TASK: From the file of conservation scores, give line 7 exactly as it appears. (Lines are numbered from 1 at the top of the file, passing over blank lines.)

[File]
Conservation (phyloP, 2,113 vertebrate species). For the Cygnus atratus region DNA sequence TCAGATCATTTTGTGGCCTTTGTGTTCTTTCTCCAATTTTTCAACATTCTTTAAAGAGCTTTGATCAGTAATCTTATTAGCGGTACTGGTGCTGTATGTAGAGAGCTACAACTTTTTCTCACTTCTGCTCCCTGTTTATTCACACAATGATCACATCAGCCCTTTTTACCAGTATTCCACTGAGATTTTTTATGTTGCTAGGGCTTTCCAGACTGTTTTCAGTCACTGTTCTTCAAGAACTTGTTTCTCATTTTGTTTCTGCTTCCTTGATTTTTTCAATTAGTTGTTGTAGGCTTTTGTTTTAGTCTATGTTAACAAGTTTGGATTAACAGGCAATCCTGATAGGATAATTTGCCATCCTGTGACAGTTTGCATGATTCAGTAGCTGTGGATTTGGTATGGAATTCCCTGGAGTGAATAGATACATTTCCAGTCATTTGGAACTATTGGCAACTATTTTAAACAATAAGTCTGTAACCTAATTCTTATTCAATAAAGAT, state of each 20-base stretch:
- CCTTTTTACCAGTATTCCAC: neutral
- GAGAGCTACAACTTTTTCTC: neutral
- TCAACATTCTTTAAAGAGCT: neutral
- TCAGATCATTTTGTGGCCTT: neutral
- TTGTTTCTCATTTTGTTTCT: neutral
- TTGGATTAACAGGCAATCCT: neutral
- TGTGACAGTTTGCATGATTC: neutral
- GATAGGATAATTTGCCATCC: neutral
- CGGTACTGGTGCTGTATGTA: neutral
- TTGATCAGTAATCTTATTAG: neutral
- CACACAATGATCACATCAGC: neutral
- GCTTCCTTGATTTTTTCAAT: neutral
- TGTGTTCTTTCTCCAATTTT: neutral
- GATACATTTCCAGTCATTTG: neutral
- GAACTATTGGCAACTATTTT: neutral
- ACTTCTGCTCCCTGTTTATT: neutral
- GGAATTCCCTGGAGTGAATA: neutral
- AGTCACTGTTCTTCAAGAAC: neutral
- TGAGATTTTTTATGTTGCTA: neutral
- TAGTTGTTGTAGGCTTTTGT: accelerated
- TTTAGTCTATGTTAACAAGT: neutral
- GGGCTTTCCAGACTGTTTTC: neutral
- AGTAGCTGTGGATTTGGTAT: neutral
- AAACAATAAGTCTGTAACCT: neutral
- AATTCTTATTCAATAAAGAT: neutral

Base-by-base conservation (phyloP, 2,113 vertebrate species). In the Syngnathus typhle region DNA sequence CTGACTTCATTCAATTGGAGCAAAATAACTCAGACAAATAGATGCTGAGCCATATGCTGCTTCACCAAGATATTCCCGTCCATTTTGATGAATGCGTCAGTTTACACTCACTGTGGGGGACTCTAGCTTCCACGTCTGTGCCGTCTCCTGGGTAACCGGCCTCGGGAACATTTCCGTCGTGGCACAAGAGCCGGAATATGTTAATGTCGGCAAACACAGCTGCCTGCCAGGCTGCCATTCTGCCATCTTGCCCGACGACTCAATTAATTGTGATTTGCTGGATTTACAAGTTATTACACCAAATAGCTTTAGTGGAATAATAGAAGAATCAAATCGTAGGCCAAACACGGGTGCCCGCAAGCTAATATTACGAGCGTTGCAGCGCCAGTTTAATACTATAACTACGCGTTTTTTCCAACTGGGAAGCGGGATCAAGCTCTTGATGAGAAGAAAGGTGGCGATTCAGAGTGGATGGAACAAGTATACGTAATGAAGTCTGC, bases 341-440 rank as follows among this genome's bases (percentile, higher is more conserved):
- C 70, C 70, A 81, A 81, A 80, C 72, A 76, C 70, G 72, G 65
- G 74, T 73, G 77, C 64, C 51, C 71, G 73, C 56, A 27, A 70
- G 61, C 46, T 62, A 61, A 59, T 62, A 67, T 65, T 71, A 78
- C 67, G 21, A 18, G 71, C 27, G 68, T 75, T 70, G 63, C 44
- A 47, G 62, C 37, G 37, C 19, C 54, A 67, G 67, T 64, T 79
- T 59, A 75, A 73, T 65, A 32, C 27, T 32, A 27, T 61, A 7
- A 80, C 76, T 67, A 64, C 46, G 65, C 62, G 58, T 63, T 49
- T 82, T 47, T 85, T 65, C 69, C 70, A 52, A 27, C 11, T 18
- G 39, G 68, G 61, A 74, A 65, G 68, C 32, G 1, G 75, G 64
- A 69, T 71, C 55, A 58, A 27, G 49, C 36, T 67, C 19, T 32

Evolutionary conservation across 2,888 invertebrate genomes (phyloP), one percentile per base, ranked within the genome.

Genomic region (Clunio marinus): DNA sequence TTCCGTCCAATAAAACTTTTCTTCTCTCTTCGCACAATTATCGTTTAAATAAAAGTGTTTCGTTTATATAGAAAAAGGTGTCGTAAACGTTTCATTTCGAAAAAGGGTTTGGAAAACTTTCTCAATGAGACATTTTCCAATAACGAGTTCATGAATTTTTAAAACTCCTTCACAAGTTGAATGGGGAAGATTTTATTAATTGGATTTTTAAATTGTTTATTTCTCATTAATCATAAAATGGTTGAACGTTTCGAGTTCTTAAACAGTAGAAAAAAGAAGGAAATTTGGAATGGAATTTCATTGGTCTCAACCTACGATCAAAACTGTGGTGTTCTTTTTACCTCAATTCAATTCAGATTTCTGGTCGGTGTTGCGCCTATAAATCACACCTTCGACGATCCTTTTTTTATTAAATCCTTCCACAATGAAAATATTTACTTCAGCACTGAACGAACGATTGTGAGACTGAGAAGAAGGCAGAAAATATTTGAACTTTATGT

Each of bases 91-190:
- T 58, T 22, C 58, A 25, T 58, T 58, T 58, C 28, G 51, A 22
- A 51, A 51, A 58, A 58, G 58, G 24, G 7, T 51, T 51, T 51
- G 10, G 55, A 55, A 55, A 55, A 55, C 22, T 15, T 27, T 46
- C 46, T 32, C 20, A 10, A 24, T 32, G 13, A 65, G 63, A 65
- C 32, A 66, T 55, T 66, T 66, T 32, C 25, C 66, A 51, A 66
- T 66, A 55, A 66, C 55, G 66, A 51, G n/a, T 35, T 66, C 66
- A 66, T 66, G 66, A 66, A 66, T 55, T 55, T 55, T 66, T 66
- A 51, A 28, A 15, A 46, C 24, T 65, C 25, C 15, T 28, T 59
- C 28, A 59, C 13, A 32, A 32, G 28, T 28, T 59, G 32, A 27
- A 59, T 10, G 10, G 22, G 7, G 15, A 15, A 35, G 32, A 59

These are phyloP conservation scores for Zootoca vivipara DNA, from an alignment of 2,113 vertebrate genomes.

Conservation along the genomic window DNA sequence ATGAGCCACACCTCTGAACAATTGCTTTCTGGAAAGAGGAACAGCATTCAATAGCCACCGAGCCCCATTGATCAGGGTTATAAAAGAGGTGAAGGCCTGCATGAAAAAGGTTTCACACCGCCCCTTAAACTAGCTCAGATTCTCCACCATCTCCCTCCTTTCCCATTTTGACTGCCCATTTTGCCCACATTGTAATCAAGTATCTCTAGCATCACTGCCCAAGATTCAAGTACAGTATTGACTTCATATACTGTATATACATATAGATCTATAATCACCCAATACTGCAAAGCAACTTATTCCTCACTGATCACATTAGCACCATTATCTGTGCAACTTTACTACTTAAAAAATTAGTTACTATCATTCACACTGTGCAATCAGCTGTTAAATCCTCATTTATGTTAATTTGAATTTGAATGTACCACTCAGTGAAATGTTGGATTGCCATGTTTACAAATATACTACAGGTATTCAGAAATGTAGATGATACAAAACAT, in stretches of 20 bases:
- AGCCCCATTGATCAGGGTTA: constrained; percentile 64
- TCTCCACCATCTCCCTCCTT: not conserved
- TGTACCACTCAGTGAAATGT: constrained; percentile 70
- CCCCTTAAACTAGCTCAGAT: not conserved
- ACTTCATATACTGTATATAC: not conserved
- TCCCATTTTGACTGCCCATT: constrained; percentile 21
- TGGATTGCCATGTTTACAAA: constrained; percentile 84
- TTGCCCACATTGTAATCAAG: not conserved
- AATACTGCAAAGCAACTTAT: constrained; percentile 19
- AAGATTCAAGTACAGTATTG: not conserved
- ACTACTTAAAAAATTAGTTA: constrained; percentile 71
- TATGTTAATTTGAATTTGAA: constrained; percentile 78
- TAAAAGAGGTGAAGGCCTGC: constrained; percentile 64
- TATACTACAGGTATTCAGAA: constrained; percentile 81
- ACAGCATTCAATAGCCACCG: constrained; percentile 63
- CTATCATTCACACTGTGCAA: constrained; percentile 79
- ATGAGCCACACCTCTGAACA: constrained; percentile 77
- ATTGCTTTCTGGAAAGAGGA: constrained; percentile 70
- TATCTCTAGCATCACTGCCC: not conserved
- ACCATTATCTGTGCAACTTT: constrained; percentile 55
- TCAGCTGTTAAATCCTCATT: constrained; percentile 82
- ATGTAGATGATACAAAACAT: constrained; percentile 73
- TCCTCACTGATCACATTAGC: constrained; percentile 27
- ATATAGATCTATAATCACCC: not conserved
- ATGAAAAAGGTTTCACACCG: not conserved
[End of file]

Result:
- TTGGATTAACAGGCAATCCT: neutral